brothers who resided iu Cbeesedom, aud
who lived on wbittliug sticks and wood
ed uutmegs. One of them becoming
tired of living iu this way, and uot con
tented with his lot, concluded to go to
Iowa. So be repaired thither, aud in
time, by iuduslry and economy, succeed
ed in purchasing forty aores of . laud,
and receiviug assistance from- his wife,
accumulated, more laud. One day he
bethought himself thut he would write
to his brother, from : whom he hud uot
heard for several years,
So he went on
in his letter to tell bow comfortable and i
independent be was, that be had so much ,
land, a fine house, barn, cattle, horses,
&y, everything desiruule in this world,'
and wound up bis letter by saying, "but
to-morrow, dear brother, we are going
to take father to the poop bouse." The
Goverumeut coulraelors and swindlers
generally, remarked tho judge, are grow
ing rich, and fat on greepbacks, wh"l !
buw wuum.i j 10 G O - - f v
: if t" .11 . ! i ' r -
Twenty-Seven , Hoys in n Well.
. Friday- after uqou at tbo Uonfie of
Refuge a'well .was being sunk near the
river, and-, bad attained tbe depth; of
tWQuty.oDVfeqt.- The curb, or, lining,
was being put ip,,. jjot ,. fitting .rather
tightly, Hugh. Mulligan, .assistant !
glueerof the house, who bad charge of
the work,, laid a few boards , across the
top, and (tailing a number of the boys
to his aid, tbey goVpn the platform thus
formed fqr the purpose of pressing it
down-.tq its place, the engineer occupy
ing a position about tho. center of the,
boards, and the boys to the number of
thirty two, standing on the edge of the
curb. A moment or so after tbey com-'
menced to fofce the curb down tbe
boards gave way beneath the pfeiture,
and the engineer and twenty seven boys
were precipitated to tbe bottom of the
well;
'1,'he engineer .was taken put dead.
but of the twenty seven boys whq fell jn
'i A " l! L j. i'j i n.n .x .u,
not one'was severly injured. Peltsburt)
I i , K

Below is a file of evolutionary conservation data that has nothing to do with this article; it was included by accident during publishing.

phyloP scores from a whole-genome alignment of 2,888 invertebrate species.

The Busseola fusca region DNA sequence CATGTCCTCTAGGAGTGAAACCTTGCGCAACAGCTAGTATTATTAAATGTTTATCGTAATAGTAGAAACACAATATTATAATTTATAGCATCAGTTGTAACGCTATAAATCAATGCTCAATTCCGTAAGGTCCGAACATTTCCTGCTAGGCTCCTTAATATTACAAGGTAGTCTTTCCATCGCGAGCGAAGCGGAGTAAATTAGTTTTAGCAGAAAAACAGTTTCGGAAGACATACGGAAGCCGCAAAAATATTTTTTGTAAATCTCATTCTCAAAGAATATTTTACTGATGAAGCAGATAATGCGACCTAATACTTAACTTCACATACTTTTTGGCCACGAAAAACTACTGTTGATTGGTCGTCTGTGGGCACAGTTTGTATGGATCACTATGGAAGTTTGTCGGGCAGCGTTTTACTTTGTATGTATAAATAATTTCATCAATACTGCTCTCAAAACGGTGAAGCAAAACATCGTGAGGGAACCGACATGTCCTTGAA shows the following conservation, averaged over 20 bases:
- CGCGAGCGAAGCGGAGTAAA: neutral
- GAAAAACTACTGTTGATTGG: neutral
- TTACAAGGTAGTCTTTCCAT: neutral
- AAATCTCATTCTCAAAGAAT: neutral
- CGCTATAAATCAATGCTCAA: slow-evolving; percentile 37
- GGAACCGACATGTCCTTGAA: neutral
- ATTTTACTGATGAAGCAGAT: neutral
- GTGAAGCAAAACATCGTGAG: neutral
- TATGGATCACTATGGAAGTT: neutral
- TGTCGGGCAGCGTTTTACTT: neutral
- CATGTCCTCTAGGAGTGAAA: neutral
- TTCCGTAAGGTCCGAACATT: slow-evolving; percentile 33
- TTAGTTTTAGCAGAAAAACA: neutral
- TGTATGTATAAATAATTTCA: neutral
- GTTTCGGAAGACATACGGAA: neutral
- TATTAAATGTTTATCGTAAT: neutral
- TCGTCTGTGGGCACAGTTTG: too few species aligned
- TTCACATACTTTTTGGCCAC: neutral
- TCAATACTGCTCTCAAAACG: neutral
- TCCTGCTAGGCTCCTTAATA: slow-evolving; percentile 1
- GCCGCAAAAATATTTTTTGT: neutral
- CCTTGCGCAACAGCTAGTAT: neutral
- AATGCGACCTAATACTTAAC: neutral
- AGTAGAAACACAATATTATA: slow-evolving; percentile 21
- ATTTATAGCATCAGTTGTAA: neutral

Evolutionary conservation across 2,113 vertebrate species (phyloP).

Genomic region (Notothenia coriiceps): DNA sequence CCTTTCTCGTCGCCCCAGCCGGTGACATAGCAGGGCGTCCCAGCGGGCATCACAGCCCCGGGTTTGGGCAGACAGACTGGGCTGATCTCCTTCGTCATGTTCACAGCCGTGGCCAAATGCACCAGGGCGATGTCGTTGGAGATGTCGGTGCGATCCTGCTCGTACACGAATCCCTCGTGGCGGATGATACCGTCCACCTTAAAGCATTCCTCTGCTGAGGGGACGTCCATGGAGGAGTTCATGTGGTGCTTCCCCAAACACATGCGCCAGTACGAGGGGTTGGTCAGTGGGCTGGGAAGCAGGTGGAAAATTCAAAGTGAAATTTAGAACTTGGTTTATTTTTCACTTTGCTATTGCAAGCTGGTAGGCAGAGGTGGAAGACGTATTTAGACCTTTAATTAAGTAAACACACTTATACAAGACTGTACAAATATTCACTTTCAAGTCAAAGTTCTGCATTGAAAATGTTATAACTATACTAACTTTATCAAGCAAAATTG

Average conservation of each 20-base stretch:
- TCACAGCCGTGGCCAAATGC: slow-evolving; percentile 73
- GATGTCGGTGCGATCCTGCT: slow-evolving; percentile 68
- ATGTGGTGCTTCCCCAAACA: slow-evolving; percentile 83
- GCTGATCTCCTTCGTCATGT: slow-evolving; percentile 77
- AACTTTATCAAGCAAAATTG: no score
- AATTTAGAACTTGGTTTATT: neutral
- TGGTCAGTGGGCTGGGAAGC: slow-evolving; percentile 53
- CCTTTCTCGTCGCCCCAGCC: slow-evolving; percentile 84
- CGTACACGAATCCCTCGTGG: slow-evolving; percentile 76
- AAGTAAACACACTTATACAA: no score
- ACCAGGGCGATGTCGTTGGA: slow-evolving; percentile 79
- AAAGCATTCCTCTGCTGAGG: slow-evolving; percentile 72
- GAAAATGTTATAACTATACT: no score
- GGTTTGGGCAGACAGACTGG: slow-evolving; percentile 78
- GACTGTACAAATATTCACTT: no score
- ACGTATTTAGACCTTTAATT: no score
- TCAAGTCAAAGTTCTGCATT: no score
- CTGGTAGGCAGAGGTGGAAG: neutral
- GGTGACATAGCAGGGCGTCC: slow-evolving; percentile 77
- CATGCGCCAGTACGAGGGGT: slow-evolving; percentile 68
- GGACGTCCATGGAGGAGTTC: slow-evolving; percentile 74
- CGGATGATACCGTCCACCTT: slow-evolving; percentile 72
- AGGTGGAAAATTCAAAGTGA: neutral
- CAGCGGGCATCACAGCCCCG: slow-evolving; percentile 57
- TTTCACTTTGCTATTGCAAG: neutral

' fT-mi -ni'Li! ,'j
Is wholly good .or, -bad.-1
i ilXOFHINO
There are dark spots ,in the -sun, and ,
ittiK.uvuu iu a vuii luiuv. , i . v
. ' Bc'faJi'tciro? bUH.
Frem the Memphis Morning Argus.
, ;. ' PASSL4 AWAY. , .
by jobs ii FtrrtB.
The following is one of the most exquisite,
touching little poetie -gems wt have perused
for a long time. Its author is a printer-soldier,
now in the Adams' Hospital'.. Kb. Audits.
'T is often I dream of die days that are past
Sweet moments of bliss I oan never recall
As on to the grave I am hurrying fasti
To the click, cliuU, Click, of the clock on the
walL -'.', '..
A lad I have been,' and as merry at play;
But, like other boys that have grotvu to he
men'
I feel that, alas, 1 am panning away, '
Whenever I think of the swing in the glen,
The little school house at the foot of the hill,
To which I haVo weided my way Id the
1 snow, ' ' ! , ''
Echoes only the chaunt o' the lone whippoor
: "ill, .' ," ' ,. .
: And chirp of the cricket so plaintively ow.r
t-Thodetk over which I'kave bent in my day
To rain is gone, and the floor is decay'd r '
It seems that, alas, I am passing away,
Very soon with the rest in the grave to be
.. .laid. , ;
MsMfHis. Aug, 14. . -. , .
Language ol the American Flag.
The following explanation of the col
ors and symbolic meaning of the "Stars
and Stripes," was written by a member
of tbe old Continental Qougress to whom
with others, was committed the duty of
selectiug a Aug for tbejluftiut confedera
cy: -I
"Tbe stars of the new flag represent
the new 'constellation of States rising in
tho West. The idei was taken from
the coutellatioQ Lyra, which in the hand
of Orpheus signifies harmony Tho blue
in the field was tul ea from the ed jos
of the Covenanter's bauner in Scotland,
significant of the league covenant of the
Uuited Colonics against oppression, in
volving tbe virtues of vigilance, perse
verance and justice. . Tbe stars were in
a circle, symbolizing the perpetunity of
the Uuion, the ring like tbe circling ser